The study compared the 50 states and the District of Columbia based on the rate of job openings versus job openings in the last 12 months.
Recent job openings ranged from 9.40% to 5.40% in their most recent look and 8.48% to 5.03% in the last 12 months before the study.
Kentucky didn’t see great changes going from 7.20% openings to 7.55%. This landed the bluegrass state in the eighth spot. West Virginia was Kentucky’s only neighbor who did worse coming in at the fifth spot.
April did see some positive changes for the commonwealth. According to the Kentucky Center for Statistics, unemployment in March was down 0.2% points from February with 8,351 people gaining employment.
Indiana (35), Illinois (33), Ohio (31), Missouri (27), Virginia (20), and Tennessee (13) are all having an easier time replacing or rehiring employees lost during the COVID-19 pandemic.
District of Columbia, Kansas, Connecticut, Delaware, and Arkansas were all having the easiest time hiring employees.
WalletHub asked 15 professionals and/or professors about their findings which can be viewed here.
LATEST KENTUCKY NEWS:
Teresa A. Sullivan, a professor at the University of Virginia, said the main factors troubling the labor market are wages, perks, or employees just seeing the work as unpleasant.
“Real wages have risen somewhat, and some employers have begun to compete with new perks and benefits. In some cases, there are organized poaching from other companies. In addition, some jobs, especially those that are public-facing, are perceived to be so hazardous or unpleasant that workers are no longer willing to stay, even at higher wages. Fear of contracting COVID, abuse from customers, frustration over unavailable inventory, and other supply-chain issues have all made retail, hospitality, and some health care jobs much less attractive.”Teresa A. Sullivan, President Emerita and University Professor – University of Virginia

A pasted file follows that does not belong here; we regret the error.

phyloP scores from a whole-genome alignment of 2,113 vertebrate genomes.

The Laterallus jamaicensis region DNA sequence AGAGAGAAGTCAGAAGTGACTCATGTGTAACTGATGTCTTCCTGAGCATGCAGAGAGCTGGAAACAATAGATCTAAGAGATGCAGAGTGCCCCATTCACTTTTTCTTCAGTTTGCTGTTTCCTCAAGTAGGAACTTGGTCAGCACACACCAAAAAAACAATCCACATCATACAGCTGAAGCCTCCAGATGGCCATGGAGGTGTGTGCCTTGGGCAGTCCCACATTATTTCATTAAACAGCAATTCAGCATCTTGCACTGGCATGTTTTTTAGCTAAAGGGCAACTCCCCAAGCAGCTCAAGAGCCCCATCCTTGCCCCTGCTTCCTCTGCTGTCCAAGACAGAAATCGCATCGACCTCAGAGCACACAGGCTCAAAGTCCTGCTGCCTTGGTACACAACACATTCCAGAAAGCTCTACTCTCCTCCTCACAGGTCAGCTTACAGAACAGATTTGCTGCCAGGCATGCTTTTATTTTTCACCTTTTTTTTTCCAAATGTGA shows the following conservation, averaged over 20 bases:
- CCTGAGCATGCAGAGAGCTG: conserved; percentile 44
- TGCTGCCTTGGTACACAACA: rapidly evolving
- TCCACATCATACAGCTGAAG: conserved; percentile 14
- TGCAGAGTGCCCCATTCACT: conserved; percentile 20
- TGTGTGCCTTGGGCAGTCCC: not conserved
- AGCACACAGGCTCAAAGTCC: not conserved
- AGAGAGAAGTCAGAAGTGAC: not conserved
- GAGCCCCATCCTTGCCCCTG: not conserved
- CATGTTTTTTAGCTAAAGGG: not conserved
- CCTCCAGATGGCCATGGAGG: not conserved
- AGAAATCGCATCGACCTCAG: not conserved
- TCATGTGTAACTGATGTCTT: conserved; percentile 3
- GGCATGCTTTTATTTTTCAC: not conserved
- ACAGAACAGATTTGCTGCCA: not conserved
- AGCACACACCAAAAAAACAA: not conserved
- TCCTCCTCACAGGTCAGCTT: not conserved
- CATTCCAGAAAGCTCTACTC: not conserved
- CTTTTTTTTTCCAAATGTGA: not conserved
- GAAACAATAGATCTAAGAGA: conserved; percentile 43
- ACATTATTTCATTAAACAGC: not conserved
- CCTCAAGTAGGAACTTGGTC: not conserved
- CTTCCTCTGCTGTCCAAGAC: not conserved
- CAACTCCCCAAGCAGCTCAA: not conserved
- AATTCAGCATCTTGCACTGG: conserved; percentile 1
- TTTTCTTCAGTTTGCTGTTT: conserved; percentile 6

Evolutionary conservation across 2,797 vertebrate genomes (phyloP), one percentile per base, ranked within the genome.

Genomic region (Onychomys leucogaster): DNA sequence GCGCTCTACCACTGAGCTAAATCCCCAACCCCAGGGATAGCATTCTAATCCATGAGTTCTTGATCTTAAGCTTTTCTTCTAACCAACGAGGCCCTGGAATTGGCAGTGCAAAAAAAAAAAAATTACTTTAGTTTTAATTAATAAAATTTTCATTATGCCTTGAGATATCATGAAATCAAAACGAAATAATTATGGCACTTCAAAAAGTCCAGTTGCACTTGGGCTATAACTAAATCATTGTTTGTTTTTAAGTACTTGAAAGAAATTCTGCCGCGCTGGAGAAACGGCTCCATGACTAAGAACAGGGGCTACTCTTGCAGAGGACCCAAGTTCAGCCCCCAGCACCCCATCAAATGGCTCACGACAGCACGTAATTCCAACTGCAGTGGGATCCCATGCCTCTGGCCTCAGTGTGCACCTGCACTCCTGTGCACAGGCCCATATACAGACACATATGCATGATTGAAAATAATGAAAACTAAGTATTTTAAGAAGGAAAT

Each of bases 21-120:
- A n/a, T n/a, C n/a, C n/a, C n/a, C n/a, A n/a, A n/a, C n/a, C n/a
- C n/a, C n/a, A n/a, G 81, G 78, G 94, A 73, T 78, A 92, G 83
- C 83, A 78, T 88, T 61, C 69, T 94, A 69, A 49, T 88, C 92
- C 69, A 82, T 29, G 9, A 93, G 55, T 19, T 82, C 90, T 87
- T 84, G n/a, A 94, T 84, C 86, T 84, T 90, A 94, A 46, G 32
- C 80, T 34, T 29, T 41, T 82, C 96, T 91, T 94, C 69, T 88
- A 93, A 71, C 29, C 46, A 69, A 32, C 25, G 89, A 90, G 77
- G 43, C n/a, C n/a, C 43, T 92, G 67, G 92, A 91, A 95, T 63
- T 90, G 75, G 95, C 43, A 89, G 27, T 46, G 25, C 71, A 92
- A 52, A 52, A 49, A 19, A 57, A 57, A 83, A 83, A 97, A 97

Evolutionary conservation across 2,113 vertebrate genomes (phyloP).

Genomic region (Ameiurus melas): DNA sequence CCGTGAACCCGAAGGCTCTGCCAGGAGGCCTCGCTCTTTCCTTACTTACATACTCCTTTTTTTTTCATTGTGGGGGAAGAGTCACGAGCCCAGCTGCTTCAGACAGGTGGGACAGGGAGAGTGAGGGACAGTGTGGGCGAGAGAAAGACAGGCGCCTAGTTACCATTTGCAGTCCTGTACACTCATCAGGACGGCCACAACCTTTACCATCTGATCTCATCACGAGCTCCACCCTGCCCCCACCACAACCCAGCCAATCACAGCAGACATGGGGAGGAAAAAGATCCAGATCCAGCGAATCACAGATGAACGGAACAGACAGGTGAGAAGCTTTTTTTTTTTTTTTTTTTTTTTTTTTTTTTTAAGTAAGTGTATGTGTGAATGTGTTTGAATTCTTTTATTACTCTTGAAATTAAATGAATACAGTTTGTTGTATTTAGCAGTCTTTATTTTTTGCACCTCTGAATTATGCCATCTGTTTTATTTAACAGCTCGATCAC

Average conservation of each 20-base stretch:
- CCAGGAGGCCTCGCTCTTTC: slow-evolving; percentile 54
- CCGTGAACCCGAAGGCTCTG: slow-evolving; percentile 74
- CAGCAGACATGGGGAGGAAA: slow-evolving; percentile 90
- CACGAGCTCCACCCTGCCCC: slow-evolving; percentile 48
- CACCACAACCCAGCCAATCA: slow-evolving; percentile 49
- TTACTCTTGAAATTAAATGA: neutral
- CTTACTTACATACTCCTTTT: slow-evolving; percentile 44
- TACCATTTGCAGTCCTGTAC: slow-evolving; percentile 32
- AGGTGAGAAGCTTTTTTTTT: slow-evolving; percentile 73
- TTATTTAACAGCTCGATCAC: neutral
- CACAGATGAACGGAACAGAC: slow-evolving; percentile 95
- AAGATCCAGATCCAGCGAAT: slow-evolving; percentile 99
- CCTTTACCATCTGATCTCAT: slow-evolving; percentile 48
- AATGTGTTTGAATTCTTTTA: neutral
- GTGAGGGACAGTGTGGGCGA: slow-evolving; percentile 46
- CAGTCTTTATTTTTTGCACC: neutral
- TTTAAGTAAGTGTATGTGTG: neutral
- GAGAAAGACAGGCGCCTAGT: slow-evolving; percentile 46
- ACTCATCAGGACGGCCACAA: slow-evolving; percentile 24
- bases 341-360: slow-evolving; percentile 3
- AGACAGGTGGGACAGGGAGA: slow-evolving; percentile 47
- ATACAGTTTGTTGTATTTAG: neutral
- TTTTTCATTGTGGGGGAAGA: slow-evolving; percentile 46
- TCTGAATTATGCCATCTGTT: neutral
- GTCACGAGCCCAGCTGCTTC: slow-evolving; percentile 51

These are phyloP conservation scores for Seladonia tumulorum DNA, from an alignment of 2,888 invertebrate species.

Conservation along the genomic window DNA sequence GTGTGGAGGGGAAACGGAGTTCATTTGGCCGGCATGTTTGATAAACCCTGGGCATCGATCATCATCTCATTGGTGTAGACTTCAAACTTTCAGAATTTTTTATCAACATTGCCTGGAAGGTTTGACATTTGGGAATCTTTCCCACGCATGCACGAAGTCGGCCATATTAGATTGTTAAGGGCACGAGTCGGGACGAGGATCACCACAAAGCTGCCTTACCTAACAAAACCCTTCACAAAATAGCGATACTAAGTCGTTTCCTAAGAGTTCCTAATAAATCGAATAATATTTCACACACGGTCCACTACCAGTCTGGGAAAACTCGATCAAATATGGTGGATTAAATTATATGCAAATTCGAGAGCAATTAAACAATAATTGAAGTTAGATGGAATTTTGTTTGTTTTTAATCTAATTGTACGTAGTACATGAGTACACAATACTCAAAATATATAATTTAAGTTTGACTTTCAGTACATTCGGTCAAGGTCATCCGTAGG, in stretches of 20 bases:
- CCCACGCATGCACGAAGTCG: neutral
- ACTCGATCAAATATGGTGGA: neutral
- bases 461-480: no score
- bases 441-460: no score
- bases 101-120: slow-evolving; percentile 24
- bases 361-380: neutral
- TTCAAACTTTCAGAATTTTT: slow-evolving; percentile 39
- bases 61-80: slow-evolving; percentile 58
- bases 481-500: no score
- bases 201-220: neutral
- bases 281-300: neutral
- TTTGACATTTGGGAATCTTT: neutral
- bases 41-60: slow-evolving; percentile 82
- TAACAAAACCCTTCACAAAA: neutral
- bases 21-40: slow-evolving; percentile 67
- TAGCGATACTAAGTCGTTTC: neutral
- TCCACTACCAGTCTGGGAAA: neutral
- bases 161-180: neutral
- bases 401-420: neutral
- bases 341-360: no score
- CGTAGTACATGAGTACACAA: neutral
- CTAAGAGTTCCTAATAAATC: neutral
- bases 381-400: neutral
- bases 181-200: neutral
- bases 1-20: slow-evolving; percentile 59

Hee Man Park, an Assistant Professor at Pennsylvania State University, said employers will need to rethink their talent pools and who they recruit.
“Despite the difficulties that employers experience in attracting and retaining employees, this could be also an opportunity for employers to rethink hiring unconventional talents. Those talents include working moms who must work at home all the time, workers with disabilities, racial minorities, and people from lower social classes, who have not been successful due to stereotypes despite their strength. The needs of these talents may be slightly different from those of conventional talents. Rather than simply a base salary, they care more about inclusive organizational culture, supervisors’ fair treatment, transparent communication, fair pay practices, flexible work schedule, and remote work options. These are a part of valuable non-monetary compensations, which many organizations often neglect or fail to communicate with job applicants. Particularly small and medium-size companies, which cannot compete with large companies in terms of base salaries, need to actively communicate the existence of unique non-monetary compensations to attract unconventional talents.”Hee Man Park, Ph.D. – Assistant Professor of Human Resource Management, School of Labor and Employment Relations, The Pennsylvania State University